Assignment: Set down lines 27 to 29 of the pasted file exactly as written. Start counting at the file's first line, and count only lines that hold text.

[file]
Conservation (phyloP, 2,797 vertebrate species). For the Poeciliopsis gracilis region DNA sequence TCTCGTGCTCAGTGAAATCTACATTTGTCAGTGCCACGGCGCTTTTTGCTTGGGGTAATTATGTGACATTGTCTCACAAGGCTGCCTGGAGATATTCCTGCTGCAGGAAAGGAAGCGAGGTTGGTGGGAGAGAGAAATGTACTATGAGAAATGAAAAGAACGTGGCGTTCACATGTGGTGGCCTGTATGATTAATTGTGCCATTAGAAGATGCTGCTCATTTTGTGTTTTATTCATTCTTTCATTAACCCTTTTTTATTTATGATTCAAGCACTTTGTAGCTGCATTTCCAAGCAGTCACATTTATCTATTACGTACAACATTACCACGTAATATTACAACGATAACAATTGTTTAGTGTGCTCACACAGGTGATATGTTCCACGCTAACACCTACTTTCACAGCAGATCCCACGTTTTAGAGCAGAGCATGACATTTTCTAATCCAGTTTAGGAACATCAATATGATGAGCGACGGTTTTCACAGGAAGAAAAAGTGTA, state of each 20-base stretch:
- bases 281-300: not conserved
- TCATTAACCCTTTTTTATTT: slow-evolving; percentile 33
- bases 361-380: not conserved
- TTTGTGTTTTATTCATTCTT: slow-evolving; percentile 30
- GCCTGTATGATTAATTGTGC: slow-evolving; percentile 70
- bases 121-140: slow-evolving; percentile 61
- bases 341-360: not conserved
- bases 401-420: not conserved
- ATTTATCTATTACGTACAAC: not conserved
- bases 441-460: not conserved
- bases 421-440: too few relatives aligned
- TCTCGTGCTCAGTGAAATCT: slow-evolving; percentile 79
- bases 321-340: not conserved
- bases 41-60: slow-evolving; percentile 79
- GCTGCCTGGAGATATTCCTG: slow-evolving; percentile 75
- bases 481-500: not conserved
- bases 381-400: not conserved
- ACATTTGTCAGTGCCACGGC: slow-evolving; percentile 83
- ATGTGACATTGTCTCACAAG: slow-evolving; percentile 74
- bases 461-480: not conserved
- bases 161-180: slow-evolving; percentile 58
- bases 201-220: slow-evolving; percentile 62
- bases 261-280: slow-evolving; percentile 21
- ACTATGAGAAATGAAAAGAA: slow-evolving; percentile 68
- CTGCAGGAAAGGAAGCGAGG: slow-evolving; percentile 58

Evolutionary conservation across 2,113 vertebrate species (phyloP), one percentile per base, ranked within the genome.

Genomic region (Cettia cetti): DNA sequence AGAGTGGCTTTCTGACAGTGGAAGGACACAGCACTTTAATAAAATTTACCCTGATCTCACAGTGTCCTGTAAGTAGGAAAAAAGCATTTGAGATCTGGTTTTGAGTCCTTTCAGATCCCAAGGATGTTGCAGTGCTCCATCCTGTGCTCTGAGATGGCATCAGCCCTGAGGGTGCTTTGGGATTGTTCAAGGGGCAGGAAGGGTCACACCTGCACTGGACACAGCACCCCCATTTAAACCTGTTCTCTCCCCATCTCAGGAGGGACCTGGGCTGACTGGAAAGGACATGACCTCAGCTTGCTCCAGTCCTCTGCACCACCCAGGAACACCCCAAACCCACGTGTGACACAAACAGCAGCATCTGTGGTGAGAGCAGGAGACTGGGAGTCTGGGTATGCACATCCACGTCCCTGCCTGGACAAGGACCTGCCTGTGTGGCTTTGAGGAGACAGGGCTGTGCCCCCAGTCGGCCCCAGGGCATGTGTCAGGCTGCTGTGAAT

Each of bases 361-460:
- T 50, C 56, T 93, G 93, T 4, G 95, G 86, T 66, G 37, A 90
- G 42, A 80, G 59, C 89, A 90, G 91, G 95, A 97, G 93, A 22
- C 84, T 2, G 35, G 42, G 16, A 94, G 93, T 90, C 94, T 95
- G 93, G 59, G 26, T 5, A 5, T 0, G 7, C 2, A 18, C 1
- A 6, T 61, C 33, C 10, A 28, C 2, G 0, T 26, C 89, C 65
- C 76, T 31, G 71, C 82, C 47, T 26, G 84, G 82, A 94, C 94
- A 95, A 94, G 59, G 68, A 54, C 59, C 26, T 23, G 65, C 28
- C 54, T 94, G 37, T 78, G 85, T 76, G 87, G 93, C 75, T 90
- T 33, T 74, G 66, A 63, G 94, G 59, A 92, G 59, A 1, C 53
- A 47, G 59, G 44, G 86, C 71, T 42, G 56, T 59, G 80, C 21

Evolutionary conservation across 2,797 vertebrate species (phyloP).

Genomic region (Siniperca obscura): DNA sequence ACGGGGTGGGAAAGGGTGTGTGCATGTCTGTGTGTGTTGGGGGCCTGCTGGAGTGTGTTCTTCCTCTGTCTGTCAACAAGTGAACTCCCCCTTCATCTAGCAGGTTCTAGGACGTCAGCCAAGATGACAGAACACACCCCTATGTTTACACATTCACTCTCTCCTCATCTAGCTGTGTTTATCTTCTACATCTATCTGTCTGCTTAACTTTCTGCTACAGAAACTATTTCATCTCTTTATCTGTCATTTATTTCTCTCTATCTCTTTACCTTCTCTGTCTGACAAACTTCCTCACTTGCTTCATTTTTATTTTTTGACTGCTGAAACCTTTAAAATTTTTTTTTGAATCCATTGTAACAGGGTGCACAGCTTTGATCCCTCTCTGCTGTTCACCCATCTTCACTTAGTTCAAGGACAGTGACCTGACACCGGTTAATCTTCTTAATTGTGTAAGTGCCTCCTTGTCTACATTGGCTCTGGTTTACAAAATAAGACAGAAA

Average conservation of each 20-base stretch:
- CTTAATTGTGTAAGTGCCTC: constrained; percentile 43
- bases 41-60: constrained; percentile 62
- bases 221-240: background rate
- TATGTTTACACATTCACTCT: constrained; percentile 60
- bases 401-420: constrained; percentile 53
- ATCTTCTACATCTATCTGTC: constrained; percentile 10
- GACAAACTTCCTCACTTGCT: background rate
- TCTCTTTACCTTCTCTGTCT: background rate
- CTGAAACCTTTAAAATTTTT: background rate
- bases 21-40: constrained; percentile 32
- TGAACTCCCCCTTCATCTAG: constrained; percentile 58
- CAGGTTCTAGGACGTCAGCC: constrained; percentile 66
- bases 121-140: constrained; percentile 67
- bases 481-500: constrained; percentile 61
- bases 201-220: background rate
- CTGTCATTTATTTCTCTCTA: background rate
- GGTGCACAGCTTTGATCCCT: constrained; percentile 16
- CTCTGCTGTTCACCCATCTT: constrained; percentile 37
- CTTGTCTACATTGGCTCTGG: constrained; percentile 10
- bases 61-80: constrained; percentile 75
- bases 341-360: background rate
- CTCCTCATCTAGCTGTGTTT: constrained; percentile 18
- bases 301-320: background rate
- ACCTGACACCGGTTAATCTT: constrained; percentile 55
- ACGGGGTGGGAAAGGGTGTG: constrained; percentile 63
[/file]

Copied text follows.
Evolutionary conservation across 2,113 vertebrate species (phyloP), one percentile per base, ranked within the genome.

Genomic region (Cettia cetti): DNA sequence AGAGTGGCTTTCTGACAGTGGAAGGACACAGCACTTTAATAAAATTTACCCTGATCTCACAGTGTCCTGTAAGTAGGAAAAAAGCATTTGAGATCTGGTTTTGAGTCCTTTCAGATCCCAAGGATGTTGCAGTGCTCCATCCTGTGCTCTGAGATGGCATCAGCCCTGAGGGTGCTTTGGGATTGTTCAAGGGGCAGGAAGGGTCACACCTGCACTGGACACAGCACCCCCATTTAAACCTGTTCTCTCCCCATCTCAGGAGGGACCTGGGCTGACTGGAAAGGACATGACCTCAGCTTGCTCCAGTCCTCTGCACCACCCAGGAACACCCCAAACCCACGTGTGACACAAACAGCAGCATCTGTGGTGAGAGCAGGAGACTGGGAGTCTGGGTATGCACATCCACGTCCCTGCCTGGACAAGGACCTGCCTGTGTGGCTTTGAGGAGACAGGGCTGTGCCCCCAGTCGGCCCCAGGGCATGTGTCAGGCTGCTGTGAAT

Each of bases 361-460: